Abstract P237: Sex and Body-mass Index Specific Percentiles for Neck and Waist Circumference in the Longitudinal Study of Adult Health: ELSA Brasil
Background: Waist circumference (WC) and neck circumference (NC) have been linked with higher cardiovascular risk, which cannot be explained only by the association with higher BMI. Therefore, the distributions of predicted neck circumference and waist circumference values according to BMI may be a useful measurement of fat distribution.
Aim: To describe percentiles for WC and NC according to BMI and stratified by sex in a large non-clinical based sample of middle-aged Brazilians.
Methods: From the 15105 participants from ELSA-Brasil, 15085 partcipants with complete data were included in this analysis. Height and weight were measured using a standardized scale, and BMI was calculated by dividing body weight with the squared height in meters (kg/m2). Waist circumference (cm) was measured using standardized procedures and equipment. Neck circumference was measured with an inelastic tape (mm) immediately above the cricoid cartilage and perpendicular to the long axis of the neck, with the participant in a sitting position. We determined the estimated distribution function in men and women, with special interest in the 25th, 50th, 75th and 90th percentiles for neck and waist circumferences in ELSA-Brasil baseline fitting spline quantile regression models. Sex-specific nomograms were also built. Analyses were performed using R software and SPSS analytical package.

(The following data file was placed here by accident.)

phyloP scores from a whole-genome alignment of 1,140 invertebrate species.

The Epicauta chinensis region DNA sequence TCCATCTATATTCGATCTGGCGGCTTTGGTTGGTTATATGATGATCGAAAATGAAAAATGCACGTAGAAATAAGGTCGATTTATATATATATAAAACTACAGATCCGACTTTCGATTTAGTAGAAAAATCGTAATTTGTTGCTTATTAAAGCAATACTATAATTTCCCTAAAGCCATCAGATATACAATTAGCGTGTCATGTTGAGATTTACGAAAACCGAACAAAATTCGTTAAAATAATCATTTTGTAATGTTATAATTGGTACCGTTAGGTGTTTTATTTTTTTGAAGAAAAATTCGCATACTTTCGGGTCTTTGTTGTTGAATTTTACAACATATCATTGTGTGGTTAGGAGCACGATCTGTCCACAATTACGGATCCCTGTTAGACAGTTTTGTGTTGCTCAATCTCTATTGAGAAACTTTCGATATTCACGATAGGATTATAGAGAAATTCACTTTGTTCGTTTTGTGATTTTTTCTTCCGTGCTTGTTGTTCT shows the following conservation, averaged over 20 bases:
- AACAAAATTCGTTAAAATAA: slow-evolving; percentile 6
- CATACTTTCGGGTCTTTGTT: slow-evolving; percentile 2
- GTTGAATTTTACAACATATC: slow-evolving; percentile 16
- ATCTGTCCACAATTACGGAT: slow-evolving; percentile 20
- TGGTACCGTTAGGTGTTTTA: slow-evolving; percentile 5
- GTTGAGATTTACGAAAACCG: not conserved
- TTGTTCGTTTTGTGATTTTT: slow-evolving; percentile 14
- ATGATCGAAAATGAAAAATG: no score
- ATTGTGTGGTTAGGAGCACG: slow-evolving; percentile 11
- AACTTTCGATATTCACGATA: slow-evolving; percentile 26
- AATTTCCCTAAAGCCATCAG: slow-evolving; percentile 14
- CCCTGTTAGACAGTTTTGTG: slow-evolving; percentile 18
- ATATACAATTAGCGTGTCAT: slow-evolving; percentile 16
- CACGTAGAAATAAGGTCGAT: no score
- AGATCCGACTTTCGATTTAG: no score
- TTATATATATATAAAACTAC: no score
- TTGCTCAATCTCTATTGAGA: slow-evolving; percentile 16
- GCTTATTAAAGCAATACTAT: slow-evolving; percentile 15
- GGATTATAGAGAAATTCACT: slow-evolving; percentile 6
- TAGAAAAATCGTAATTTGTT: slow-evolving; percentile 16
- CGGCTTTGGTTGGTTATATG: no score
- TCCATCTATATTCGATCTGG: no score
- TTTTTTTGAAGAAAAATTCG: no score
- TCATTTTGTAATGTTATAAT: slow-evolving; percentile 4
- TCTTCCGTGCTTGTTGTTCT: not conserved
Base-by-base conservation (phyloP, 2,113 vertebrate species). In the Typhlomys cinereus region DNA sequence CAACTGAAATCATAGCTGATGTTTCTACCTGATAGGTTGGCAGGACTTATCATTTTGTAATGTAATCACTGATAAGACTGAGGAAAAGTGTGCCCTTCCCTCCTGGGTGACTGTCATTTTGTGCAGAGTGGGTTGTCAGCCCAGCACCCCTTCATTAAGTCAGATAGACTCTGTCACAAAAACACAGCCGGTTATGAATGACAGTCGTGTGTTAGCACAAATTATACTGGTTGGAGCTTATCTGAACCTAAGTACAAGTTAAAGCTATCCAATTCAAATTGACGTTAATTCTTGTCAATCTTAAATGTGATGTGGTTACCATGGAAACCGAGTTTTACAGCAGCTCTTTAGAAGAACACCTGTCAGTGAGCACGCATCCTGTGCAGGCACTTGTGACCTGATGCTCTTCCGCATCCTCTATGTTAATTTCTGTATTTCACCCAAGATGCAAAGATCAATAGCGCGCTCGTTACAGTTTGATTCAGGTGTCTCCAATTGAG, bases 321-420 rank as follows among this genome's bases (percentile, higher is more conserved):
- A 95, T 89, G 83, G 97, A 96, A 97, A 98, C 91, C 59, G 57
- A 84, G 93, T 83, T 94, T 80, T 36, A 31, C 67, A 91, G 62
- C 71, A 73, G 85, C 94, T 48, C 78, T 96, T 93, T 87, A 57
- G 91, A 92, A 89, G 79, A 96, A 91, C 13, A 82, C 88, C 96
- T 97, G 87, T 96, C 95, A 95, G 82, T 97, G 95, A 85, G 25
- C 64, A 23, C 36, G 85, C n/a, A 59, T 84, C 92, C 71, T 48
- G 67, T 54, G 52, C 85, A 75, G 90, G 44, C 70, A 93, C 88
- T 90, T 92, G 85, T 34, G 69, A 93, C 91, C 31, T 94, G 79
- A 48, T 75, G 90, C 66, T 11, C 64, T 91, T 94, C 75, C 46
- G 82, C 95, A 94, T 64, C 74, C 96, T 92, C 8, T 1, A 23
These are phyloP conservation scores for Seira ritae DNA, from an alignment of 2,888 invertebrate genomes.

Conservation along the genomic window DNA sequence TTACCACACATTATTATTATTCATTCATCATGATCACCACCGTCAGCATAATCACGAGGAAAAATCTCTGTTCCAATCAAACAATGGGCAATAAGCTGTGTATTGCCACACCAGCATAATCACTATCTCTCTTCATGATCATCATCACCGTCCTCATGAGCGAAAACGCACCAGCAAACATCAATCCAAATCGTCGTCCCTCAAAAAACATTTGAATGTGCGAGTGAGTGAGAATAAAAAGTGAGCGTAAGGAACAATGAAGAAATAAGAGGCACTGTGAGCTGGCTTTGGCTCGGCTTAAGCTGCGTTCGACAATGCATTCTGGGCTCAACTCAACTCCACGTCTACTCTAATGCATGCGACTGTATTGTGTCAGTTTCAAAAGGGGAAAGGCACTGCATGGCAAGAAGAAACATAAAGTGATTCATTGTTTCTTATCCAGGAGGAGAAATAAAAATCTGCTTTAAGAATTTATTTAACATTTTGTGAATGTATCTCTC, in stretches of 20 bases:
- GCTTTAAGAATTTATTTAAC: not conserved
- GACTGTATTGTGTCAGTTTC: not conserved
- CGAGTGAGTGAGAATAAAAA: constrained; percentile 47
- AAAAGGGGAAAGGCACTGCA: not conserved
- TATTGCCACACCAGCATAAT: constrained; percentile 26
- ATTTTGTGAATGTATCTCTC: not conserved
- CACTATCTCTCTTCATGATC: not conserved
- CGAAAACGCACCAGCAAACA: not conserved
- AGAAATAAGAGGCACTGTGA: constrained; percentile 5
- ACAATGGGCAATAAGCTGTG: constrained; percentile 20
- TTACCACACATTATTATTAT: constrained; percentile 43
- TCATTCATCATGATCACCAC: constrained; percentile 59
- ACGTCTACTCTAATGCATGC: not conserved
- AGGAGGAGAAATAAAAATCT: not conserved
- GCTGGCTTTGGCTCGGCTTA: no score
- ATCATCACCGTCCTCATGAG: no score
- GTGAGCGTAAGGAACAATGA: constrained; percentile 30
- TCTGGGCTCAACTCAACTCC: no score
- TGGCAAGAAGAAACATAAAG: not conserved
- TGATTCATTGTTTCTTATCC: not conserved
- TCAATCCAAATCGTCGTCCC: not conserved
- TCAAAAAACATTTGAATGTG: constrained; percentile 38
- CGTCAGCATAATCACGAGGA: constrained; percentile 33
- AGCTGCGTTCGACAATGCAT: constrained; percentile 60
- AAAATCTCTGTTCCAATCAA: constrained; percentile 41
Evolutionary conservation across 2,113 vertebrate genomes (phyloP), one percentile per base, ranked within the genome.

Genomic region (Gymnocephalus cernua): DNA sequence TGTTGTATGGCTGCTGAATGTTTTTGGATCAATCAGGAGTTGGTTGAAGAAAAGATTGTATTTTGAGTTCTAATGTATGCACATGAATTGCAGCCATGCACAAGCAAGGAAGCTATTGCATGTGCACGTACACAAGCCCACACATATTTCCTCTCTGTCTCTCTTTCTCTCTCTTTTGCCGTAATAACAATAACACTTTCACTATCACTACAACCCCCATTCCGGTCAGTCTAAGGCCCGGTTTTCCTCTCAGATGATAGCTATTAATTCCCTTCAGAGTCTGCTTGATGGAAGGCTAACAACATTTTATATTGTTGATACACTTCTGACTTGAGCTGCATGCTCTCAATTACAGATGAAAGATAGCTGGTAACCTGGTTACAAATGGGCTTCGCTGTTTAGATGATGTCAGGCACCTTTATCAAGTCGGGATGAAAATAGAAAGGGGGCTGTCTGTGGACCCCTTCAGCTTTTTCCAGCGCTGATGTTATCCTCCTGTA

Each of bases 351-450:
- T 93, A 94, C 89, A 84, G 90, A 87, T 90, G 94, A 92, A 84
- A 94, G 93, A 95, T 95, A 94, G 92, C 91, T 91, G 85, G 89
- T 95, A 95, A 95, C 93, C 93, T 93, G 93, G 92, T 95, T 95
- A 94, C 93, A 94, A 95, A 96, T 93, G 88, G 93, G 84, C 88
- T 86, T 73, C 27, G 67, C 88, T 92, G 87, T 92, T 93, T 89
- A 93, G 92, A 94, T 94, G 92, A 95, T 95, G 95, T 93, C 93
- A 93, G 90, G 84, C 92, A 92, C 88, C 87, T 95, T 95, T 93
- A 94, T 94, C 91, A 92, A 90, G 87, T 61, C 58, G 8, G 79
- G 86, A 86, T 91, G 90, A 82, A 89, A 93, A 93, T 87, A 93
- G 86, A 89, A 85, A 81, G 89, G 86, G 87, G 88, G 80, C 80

Results: We evaluated 6880 men (52.2 ± 9.3 years old) and 8205 women (52.0 ± 8.9 years old). Among men, mean WC, NC and BMI were 95.3 ± 11.7 cm, 39.5 ±2.9 cm and 27.0 ± 4.3 kg/m2, respectively. Among women mean WC, NC and BMI were 87.8 ± 12.6 cm, 34.0 ±2.6 cm and 27.0 ± 5.1kg/m2, respectively. Table 1 shows respective 25th, 50th, 75th and 90th percentiles with correspondent 95% prediction interval in cm for NC and WC by BMI and sex.
Conclusion: In this study, we describe sex-specific centile values for NC and WC according to BMI. This distribution may be useful in the study of body fat distribution as a marker of cardiovascular risk beyond BMI values.
Author Disclosures: C.P. Baena: None. B. Moura: None. A. Goulart: None. P. Lotufo: None. I. Santos: None. I. Benseñor: None.
- © 2017 by American Heart Association, Inc.